“Right now, the VA is facing a serious gap in trust and leadership. Our veterans deserve accountability from the top down. Only half of IAVA members recently surveyed think that the VA is doing a good job of reaching out to troops and veterans about mental health injuries and care. We hear frequently from IAVA members across social media about the bureaucratic delays that they face—and how they’re just giving up. Meanwhile, VA Secretary Shinseki has yet to come forward to publicly address this crisis of confidence. It’s absolutely critical that he and VA leadership work quickly and effectively to rebuild this trust. But IAVA can’t be the only loud voice on this issue, and our community needs to see bold action and accountability from the President too. All veterans deserve a dynamic 21st century VA system that is responsive to their needs from the day they get home from war through the rest of their lives. IAVA stands ready to work with the President, Department of Veterans Affairs and Congress to make this an immediate reality, so veterans of all generations get the care they need and deserve.”
In March 2012, IAVA unveiled a new partnership with the Veterans Crisis Line (1-800-273-8255) to provide more IAVA members with free, immediate confidential crisis support 24/7 in their toughest moments of need. For more on IAVA’s VCL partnership and complete analysis on the Inspector General’s recommendations for improving VA mental health care access, click here.
To arrange an interview with IAVA Executive Director Paul Rieckhoff, Deputy Policy Director Tom Tarantino, or an IAVA Member Veteran impacted by delays at the Department of Veterans Affairs, please contact Michelle McCarthy, 212.982.9699,
Iraq and Afghanistan Veterans of America ( is the country's first and largest nonprofit, nonpartisan organization for veterans of the wars in Iraq and Afghanistan and has more than 200,000 Member Veterans and civilian supporters nationwide. Its mission is to improve the lives of this country's newest generation of veterans and their families.


 That was released Wednesday (only e-mailed to the public account late Friday or it would have been included earlier this week).  That day the Senate Veterans Affairs Committee held a hearing on the issue.  For coverage on it, Kat offered her take and conclusions in "Fire everyone at the VA,"    Ava covered it at  Trina's site with "Scott Brown: It's clearly not working (Ava),"  Wally covered it at  Rebecca's site with "VA paid out nearly $200 million in bonuses last year (Wally)"and the Wednesday's snapshot. and Friday snapshot cover it.  PTSD comes in many varieties -- from mild to extreme.  Studies demonstrate that those who treat PTSD have fewer problems with it.  There are many ways to treat PTSD and what works for one person may not work for all.  A number of veterans with PTSD are assisted by trained dogs.  Ginger Livingston (Daily Reflector) reports on one case:

Army medic Ryan Russell died in 2007 while aiding wounded soldiers in Iraq.Now his namesake will spend his life helping a former medic heal from the psychic wounds he suffered in Iraq.
Doc Russell, an 11-month-old golden retriever, is a psychiatric service dog. Doc lives with Ray Kirby, a Lexington man who served in Iraq in 2003. Doc stays at Kirby’s side, nuzzling him when Kirby starts suffering anxiety attacks, barking and licking his hand when nightmares take over Kirby’s sleep.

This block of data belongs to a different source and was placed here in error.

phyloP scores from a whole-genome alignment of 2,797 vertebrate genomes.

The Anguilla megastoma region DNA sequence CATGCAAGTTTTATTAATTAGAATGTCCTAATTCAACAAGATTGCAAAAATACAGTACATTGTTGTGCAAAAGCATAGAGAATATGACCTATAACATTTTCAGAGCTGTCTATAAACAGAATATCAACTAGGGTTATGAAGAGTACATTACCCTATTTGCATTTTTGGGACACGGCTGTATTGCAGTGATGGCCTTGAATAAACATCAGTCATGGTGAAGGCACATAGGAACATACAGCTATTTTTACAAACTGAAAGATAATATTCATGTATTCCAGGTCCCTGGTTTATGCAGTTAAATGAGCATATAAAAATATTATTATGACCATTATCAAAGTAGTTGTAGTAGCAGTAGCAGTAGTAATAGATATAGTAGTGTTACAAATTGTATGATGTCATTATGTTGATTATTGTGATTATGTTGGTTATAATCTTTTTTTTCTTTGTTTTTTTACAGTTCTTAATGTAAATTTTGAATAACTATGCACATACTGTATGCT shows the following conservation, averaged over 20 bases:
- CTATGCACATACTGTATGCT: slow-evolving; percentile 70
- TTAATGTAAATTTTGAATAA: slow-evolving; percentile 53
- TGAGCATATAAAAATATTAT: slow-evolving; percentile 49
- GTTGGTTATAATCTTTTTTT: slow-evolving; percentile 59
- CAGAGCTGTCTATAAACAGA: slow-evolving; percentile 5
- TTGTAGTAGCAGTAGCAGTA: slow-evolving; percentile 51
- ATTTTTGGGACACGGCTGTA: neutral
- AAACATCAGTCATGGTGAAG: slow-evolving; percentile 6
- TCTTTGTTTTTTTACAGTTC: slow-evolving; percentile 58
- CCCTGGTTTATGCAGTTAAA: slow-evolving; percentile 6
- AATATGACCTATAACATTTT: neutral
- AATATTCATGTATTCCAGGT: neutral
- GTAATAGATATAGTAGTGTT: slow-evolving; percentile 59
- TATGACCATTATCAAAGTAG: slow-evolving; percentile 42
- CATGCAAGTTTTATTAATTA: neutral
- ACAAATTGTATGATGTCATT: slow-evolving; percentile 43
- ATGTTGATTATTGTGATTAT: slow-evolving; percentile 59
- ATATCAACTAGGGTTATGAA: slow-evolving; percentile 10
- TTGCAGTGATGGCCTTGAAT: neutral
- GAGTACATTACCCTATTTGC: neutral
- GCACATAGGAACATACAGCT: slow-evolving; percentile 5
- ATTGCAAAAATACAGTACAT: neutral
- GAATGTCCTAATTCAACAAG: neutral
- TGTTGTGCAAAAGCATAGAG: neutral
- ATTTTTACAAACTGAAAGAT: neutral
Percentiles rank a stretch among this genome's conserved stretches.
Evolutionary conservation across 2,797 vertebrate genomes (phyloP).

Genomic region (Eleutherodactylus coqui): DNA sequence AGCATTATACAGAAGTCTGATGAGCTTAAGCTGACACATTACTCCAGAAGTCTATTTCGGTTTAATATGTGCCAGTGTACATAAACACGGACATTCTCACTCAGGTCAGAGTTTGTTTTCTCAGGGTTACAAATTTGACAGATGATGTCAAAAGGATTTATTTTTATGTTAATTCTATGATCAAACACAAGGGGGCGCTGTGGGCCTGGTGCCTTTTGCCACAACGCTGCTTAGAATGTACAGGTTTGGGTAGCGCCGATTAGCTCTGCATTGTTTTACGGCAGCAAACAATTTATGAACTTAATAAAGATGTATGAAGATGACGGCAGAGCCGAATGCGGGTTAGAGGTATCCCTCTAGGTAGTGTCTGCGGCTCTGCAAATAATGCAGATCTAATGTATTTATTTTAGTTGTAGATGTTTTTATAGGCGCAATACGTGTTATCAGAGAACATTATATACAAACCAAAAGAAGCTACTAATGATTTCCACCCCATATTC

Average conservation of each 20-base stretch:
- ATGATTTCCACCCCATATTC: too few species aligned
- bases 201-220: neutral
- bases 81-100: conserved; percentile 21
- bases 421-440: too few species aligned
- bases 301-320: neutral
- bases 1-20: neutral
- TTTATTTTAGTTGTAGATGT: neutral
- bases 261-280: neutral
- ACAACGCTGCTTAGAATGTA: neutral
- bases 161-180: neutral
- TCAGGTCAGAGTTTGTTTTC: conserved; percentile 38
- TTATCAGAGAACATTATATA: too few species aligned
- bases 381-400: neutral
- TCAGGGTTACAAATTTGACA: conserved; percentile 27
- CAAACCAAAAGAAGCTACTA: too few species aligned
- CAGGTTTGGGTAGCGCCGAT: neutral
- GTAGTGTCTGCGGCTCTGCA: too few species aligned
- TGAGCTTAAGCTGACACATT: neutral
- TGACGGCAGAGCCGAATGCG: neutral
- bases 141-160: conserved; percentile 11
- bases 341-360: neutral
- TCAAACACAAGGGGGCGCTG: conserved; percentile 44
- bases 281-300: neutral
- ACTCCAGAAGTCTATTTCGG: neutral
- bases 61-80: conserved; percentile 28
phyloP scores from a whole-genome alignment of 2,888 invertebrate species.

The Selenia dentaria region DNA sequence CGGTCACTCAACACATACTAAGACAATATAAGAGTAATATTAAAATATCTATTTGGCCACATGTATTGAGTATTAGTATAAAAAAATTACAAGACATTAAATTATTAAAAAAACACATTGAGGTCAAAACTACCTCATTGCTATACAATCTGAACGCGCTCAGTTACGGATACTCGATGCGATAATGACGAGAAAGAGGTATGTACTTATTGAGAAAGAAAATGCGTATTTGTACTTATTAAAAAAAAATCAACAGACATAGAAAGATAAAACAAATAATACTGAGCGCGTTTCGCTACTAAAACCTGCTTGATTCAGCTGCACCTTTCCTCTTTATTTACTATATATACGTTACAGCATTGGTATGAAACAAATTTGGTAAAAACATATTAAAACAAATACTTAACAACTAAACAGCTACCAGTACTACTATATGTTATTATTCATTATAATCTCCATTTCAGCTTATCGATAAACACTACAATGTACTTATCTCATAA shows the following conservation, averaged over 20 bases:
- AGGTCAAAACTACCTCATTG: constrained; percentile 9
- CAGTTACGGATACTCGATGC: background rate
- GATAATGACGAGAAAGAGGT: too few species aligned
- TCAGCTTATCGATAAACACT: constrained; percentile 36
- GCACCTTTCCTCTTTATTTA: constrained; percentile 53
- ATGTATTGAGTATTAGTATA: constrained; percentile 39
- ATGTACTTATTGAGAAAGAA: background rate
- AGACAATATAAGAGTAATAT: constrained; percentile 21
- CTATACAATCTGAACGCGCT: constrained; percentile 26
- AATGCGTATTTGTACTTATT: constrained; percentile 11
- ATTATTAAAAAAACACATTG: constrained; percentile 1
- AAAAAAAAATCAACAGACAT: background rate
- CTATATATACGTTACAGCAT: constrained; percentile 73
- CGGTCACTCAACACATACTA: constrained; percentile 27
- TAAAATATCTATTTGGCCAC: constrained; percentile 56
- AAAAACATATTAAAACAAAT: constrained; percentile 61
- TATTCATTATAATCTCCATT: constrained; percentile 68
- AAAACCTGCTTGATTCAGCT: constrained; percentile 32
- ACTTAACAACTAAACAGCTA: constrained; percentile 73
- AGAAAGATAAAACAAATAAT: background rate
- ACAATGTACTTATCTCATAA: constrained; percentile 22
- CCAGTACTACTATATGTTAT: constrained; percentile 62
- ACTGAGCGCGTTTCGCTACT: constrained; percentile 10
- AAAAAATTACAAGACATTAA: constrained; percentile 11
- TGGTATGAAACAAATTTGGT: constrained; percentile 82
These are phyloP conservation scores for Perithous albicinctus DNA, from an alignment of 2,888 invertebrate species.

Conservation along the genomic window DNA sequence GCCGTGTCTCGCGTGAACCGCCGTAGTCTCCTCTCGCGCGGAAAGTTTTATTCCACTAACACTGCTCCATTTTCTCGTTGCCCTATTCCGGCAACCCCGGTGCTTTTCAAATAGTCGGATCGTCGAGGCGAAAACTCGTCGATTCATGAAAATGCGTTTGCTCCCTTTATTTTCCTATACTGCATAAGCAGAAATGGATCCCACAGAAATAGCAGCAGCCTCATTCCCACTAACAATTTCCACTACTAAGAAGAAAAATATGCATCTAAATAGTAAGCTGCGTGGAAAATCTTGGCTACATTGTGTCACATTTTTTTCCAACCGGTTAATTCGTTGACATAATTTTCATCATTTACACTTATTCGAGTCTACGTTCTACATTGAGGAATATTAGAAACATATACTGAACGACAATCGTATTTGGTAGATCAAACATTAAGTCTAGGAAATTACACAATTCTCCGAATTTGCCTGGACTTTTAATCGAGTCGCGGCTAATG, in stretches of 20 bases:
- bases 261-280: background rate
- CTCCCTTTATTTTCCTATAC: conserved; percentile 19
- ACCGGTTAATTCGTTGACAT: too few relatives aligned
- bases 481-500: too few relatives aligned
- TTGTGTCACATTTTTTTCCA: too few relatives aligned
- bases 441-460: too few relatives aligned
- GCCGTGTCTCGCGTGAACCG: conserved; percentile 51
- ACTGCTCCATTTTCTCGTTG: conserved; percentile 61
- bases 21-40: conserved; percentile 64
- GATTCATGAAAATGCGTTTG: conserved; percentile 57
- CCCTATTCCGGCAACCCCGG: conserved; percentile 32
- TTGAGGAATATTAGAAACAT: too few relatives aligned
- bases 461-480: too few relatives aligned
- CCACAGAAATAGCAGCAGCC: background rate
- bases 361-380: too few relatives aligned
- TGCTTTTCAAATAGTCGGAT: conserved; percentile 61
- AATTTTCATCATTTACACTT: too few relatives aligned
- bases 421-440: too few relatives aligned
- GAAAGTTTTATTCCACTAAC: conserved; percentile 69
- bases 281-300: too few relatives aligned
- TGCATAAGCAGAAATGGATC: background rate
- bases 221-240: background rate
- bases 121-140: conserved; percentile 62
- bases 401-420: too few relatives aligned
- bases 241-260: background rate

Doc’s job is to give Kirby a sense of peace and normalcy.

April Hill (KRMG) reports on veterans with PTSD in Oklahoma -- link is brief text but mainly an audio report.

The following community sites updated last night and today:

Senator Patty Murray is the Chair of the Senate Veterans Affairs Committee.  Her office notes:

FOR IMMEDIATE RELEASE Contact: Murray Press Office
Friday, April 27, 2012 (202) 224-2834
Chairman Murray Applauds President’s Decision to Address GI Bill Accountability
Executive Order mirrors Murray’s GI Bill Consumer Awareness Act of 2012 that gives veterans access to information to make informed decisions about utilizing GI Bill benefits
(Washington D.C.) – U.S. Senator Patty Murray, Chairman of the Senate Veterans’ Affairs Committee, released the following statement today after President Obama signed an executive order that takes action against deceptive practices targeting educational benefits for servicemembers and veterans. Senator Murray recently introduced similar legislation that increases transparency in order to help VA educational beneficiaries make informed decisions about the schools they attend so they get the most out of their GI Bill benefits. The bill would also require that VA and DoD to develop a joint policy to curb aggressive recruiting and misleading marketing aimed at servicemembers and veterans using the GI Bill.
“I’m pleased that the President is moving aggressively to help us give servicemembers and veterans the tools they need to make good decisions about utilizing the GI Bill benefit. Given the sad truth that there are those looking to take advantage of our student-veterans, it’s critical that we give our servicemembers and veterans the resources they need to make decisions that will ultimately affect the quality of the education they receive and the jobs they get after graduation. I look forward to working with the President to ensure that our student-veterans can realize the full promise of the GI Bill Benefit.”
NY Times Editorial on Chairman Murray’s bill: A Good Education With the G.I. Bill
Matt McAlvanah
Communications Director
U.S. Senator Patty Murray
202-224-2834 - press office
202--224-0228 - direct